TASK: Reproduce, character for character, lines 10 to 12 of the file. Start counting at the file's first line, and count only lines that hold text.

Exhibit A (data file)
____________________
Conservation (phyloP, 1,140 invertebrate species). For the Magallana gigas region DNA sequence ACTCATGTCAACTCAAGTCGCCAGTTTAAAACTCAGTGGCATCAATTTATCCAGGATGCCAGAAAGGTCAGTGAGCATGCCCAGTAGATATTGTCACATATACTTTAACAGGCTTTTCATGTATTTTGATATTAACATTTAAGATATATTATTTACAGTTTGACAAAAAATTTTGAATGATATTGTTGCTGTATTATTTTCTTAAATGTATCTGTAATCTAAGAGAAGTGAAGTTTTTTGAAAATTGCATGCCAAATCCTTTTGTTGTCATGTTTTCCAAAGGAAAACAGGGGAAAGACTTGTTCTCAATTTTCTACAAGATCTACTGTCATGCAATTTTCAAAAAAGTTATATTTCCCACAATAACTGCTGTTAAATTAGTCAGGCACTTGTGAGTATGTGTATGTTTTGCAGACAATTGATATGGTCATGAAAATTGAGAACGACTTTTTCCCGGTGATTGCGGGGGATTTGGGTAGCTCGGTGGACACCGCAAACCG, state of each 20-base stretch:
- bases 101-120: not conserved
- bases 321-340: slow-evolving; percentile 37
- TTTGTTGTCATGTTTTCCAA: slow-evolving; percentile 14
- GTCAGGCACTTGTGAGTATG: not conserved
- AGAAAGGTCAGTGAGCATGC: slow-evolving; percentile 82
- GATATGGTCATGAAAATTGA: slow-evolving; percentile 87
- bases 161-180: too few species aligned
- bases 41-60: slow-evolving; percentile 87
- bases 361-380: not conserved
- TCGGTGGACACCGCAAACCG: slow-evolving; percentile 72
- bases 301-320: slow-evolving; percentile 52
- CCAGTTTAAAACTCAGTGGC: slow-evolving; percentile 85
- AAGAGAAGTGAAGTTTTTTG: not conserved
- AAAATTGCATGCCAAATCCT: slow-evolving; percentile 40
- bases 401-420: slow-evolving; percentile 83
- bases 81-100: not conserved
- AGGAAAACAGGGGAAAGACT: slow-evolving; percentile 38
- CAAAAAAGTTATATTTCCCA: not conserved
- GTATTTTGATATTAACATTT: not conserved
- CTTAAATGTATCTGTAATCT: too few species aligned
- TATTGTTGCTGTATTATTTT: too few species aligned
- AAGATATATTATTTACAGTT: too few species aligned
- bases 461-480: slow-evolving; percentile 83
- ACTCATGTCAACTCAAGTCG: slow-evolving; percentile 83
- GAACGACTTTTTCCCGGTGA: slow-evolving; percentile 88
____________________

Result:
- bases 361-380: not conserved
- TCGGTGGACACCGCAAACCG: slow-evolving; percentile 72
- bases 301-320: slow-evolving; percentile 52